Linda - how interesting! Can one person be a combination of types? I feel that I am clearly three of the types you describe (but then, I am a Gemini!) Good luck with your presentation on Sunday.
Barb
Barbara Gabogrecan assists HBB's to market their business online
http://www.HomeBasedBusinessAustralia.org

Barbara is an artist specialising in silk painting; her video is on page one of You Tube http://youtu.be/1ZA9HObN_Go
http://www.SilkPaintingByGabogrecan.com/

Having survived a stroke and a brain tumour, Barbara wrote a book titled 'Thank God I Had a Stroke' to motivate and inspire others suffering from similar afflictions.
http://GabogrecanStrokeRecovery.com/
Barbara Gabogrecan
 
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Re: #7 Experts Share Their Valuable Knowledge With You

Postby Barbara Gabogrecan » Thu Oct 18, 2012 6:38 am

Frances, Wordpress is a simple yet effective platform. Are you setting it up more as a website, or as a blog (which it is mainly used for)?

If you intend keeping your original site, then you should consider using the same 'domain name/blog' e.g. you can go to www.HomeBasedBusinessAustralia.org or www.HomeBasedBusinessAustralia.org/blog - when you do this, Google will combine the two domain names (which are virtually the same) to rank your website and/or blog.

If you want to get rid of the original site (you may copy the content into a word document and use it in your new site) you can point the old domain name to the new site e.g. You can go to this new site with the new domain name www.HomeBasedBusinessAustralia.org or if you go to the old domain name www.hbba.biz it will open up at the new site; you then don't have to worry about old contacts not being able to find your website. However, If you use the same domain name for the new site as you had for the old site, you will lose any page ranking that it previously had.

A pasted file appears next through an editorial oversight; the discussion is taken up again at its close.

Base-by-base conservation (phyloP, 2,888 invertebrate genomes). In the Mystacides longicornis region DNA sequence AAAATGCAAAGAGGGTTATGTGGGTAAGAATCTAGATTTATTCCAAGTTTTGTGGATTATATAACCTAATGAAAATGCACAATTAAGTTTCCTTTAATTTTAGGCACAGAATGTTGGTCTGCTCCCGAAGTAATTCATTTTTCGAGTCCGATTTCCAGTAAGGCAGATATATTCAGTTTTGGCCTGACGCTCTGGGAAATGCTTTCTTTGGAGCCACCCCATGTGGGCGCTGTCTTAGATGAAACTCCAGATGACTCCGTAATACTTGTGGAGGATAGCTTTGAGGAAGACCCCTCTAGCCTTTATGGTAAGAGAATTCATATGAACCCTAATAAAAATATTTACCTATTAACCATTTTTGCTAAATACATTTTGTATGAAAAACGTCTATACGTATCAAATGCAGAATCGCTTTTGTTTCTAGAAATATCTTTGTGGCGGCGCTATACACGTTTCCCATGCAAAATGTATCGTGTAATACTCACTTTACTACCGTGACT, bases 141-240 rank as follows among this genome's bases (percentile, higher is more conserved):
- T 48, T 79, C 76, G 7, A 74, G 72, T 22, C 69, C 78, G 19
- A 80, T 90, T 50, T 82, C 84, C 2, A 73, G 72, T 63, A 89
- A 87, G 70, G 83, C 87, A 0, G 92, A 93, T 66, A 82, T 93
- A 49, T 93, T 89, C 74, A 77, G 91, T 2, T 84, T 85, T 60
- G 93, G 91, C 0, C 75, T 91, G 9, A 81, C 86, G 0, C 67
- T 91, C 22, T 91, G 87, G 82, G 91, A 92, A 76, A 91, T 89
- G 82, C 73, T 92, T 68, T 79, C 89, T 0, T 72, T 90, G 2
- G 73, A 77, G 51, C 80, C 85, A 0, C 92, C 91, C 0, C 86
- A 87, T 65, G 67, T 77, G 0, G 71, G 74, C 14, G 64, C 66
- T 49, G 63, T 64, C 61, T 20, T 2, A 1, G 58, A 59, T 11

While discussing domain names - please don't use your business name - rather use a main keyword in the domain name, that people search on and has a search volume of less than 20,000 (if too high the competition will be too great) . This is considered VERY IMPORTANT when Google comes to rank your site. You can watch a video on Keywords (if you are uncertain what one is the best for your business or if you don't know where to place them) http://keywordseotips.com

Cheers
Barb
Barbara Gabogrecan assists HBB's to market their business online
http://www.HomeBasedBusinessAustralia.org

Barbara is an artist specialising in silk painting; her video is on page one of You Tube http://youtu.be/1ZA9HObN_Go
http://www.SilkPaintingByGabogrecan.com/

Having survived a stroke and a brain tumour, Barbara wrote a book titled 'Thank God I Had a Stroke' to motivate and inspire others suffering from similar afflictions.
http://GabogrecanStrokeRecovery.com/
Barbara Gabogrecan
 
Posts: 341
Joined: Sun May 03, 2009 12:57 pm

Re: #7 Experts Share Their Valuable Knowledge With You

Postby Barbara Gabogrecan » Thu Oct 18, 2012 6:42 am

Greg - I really do want to read your book - but as I can't read, I will have to get Peter to read it 'bit by bit' for me as we find some time. It was hard enough finding time to read when I could read! It sounds really great. I wish you well with both the promotion and selling of the book.
Barb
Barbara Gabogrecan assists HBB's to market their business online
http://www.HomeBasedBusinessAustralia.org

Barbara is an artist specialising in silk painting; her video is on page one of You Tube http://youtu.be/1ZA9HObN_Go
http://www.SilkPaintingByGabogrecan.com/

Having survived a stroke and a brain tumour, Barbara wrote a book titled 'Thank God I Had a Stroke' to motivate and inspire others suffering from similar afflictions.
http://GabogrecanStrokeRecovery.com/
Barbara Gabogrecan
 
Posts: 341
Joined: Sun May 03, 2009 12:57 pm

Re: #7 Experts Share Their Valuable Knowledge With You

Postby Geoff Haw » Thu Oct 18, 2012 1:19 pm

Thursday